As someone who hadn’t a clue about Disney before we went, I found the advice of others very helpful. Here is my experience of Disney. It might be helpful, it might not but here goes.
Four a.m, the alarm clock went off. The sound was alien to me as I have kids – I don’t need an alarm clock. But this noise grated on my confused ears as I tried to open my reluctant eyes. Four a.m. Bleurgh. Best get up or we’ll miss our plane to Paris. We woke our sleepy daughters (aged four and six) and dressed them through bleary eyes. They were clueless as to where we were going. They knew we were going on holiday but didn’t know where exactly. We arrived at the airport and met my parents and sister who were coming with us. Sitting down to a breakfast that we were too tired to eat, we presented the girls with a letter from the Disney Princesses which said they were going to Disneyland Paris. My four year old looked at us and continued to stuff herself with Coco Pops, oblivious to our anticipation of her reaction. My six year old looked at us in disbelief at first and then quietly exclaimed “We’re going to Disney? Whoa!”
My rising panic about our impending flight was abated slightly not only by the Xanax I had taken, but also by the knowledge that a friend of the family who I’ve known all my life, was co-piloting our flight. He brought us up to see the cockpit which thrilled the girls. A driver from Ezyshuttle was waiting for us at arrivals and we bundled into the mini bus, Disney bound.
We stayed in the New York hotel and it didn’t disappoint. The large foyer, Manhattan-esque décor, welcomed us as did the friendly staff. We couldn’t check in until later in the day so we checked our bags in and walked out the other side of the foyer to be embraced and absorbed into the Disney Village. While not part of the park itself, it contains all of the restaurants and shops and is only a ten minute walk from both parks. Our first view was a large hot air balloon and a lake teaming with ducks and large fish (unnervingly large, especially having just seen a trailer for the movie “Piranha 3D”). We made our way through the village and our first stop was a sandwich bar which was tended by a gruff impatient woman who had little time for my Leaving Cert. French. We couldn’t pass our first Disney Store (of which there would be many, we would find out later). We treated the girls to a stuffed toy each and made our way to Disneyland Park.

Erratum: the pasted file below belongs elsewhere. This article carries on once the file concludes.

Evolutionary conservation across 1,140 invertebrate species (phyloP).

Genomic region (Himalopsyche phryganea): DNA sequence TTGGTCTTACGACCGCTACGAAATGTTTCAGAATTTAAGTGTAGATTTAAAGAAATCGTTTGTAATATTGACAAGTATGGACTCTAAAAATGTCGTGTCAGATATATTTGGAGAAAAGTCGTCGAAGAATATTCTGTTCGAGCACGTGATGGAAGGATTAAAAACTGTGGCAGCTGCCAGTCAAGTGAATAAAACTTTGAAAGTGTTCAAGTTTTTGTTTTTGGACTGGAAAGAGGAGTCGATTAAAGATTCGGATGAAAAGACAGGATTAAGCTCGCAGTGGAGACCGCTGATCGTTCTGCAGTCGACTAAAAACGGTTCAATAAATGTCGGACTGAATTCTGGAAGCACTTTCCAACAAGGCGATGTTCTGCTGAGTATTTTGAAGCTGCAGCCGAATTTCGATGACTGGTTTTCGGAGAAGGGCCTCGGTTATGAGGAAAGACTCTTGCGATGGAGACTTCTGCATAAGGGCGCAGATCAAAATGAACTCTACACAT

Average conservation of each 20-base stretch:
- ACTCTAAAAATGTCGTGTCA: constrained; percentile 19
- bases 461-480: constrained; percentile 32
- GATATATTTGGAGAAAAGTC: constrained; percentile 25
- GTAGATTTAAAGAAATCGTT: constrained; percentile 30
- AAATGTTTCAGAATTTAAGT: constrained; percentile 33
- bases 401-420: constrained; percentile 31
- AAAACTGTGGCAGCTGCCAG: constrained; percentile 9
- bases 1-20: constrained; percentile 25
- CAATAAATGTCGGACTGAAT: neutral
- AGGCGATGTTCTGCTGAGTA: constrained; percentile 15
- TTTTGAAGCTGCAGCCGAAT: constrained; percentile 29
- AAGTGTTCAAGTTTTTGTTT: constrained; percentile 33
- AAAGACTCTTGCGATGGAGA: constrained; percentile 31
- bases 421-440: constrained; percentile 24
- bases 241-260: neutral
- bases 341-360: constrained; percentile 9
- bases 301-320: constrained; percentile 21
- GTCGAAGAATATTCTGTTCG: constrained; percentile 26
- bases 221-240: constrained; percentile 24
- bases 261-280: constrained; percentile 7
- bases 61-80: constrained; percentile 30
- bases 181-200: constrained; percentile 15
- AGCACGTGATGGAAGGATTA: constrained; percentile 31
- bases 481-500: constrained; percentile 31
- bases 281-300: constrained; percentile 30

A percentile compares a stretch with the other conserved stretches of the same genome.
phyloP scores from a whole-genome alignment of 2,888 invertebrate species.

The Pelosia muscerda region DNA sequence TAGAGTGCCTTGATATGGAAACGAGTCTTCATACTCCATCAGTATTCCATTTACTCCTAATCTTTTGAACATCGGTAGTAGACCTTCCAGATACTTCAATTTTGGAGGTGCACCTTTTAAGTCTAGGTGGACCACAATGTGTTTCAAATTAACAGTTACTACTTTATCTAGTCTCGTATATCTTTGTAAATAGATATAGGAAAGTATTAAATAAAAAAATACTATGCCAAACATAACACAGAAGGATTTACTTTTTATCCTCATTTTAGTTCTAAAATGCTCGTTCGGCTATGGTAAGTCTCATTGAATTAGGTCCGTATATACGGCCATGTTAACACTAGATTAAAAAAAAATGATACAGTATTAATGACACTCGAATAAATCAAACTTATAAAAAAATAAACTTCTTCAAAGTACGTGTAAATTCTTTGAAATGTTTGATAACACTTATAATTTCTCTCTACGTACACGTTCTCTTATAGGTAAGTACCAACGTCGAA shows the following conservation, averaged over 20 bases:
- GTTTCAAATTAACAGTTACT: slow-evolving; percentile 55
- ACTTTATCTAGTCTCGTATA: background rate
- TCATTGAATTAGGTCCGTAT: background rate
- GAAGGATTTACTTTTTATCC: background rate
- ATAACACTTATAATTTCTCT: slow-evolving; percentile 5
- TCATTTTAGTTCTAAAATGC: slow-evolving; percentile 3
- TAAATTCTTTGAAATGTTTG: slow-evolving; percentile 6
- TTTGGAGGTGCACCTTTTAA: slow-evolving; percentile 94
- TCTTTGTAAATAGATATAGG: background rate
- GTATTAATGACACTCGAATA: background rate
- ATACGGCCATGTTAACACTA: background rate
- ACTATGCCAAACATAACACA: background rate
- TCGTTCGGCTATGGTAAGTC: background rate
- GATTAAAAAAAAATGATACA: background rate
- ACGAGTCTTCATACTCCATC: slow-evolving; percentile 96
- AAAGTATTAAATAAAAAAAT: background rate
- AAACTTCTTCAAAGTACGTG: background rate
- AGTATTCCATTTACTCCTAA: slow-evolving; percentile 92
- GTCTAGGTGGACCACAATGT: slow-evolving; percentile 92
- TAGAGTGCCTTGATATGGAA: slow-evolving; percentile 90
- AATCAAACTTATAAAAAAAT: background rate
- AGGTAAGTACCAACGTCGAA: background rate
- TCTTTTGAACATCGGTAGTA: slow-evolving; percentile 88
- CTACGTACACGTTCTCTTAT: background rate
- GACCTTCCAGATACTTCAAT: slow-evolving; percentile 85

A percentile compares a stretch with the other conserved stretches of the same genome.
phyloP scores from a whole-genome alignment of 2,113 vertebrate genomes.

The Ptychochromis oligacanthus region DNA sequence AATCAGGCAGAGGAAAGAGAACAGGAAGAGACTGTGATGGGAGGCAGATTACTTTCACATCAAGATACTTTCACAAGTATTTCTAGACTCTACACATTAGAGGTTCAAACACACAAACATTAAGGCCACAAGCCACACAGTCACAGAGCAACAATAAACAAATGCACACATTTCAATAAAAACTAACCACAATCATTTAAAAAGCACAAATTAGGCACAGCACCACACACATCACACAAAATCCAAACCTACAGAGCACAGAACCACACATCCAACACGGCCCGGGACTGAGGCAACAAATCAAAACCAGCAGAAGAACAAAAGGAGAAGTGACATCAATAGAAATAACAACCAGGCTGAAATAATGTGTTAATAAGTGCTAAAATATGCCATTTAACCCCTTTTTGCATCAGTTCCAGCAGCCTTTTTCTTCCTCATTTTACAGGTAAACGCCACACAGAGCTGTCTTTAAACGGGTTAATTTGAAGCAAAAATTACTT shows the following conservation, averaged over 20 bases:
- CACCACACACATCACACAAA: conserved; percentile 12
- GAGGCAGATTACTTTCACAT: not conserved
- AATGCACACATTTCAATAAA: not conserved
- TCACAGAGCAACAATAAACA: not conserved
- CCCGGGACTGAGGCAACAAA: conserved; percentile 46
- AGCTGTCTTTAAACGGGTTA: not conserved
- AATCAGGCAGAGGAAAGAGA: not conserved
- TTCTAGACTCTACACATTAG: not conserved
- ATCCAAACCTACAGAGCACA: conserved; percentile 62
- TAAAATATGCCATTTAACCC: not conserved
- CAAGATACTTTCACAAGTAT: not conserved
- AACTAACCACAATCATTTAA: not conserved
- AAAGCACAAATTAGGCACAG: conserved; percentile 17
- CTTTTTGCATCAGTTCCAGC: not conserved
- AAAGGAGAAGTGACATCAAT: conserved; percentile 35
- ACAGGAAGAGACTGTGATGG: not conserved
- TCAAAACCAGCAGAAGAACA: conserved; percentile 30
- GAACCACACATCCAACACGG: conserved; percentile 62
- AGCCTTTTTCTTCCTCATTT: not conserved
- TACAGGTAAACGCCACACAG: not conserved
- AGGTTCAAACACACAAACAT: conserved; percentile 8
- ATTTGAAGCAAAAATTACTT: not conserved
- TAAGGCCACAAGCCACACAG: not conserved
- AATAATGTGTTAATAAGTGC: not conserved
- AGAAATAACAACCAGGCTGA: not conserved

Walking underneath the beautiful white washed Disneyland Hotel, we were assimilated into a magical town, with colourful shop fronts like something from the American mid-west in the 1800’s. Little miniature Buzz Lightyears and Disney Princesses were walking around, mouths open, shrieking and pointing in delight. I was glad I had brought the girls costumes so they could join in the dress up. As we were fairly exhausted, we didn’t do too much, just walked around in awe. In the distance, the brilliantly pink Disney Princess castle floats on the horizon, the focal point of the park, pointed turrets sparkling in the midday sun. When you first see it, you can’t help but gasp, no matter what age you are.
I had resigned myself to the fact that this was a holiday for the kids and I would probably not be too into the whole Disney thing but the place doesn’t allow that. You can’t help but be overwhelmed by the ‘Disney-ness’ of it all. When the music starts in the ‘town centre’ and the parade comes out with the characters singing and dancing on floats, I dare any sceptical adult not to dance or at least not to hum the tune along with them.
After a ridiculously expensive coffee in Starbucks back at the village, we made our way to the hotel to get our room keys and freshen up. Our room, overlooking the ice rink and lake, was lovely. Clean, modern and comfortable and very much nicer than I was expecting. There was no time for a snooze, however, as the kids were already stripped and looking for their swimming suits, itching for a long promised swim. The pool itself was deep but they provided plenty of safety equipment, arm bands, floaty belts and swimming boards.
Dinner that night was booked for the Manhattan restaurant in the hotel. We were taken aback on arrival to see the price of it. It was very expensive. The food was amazing however but in truth, we were too tired to enjoy it. It was lost on our four year old who fell fast asleep at the table, waking only for a mouthful of pizza, then falling back to sleep again. We admitted defeat, retired to our rooms and fell into bed.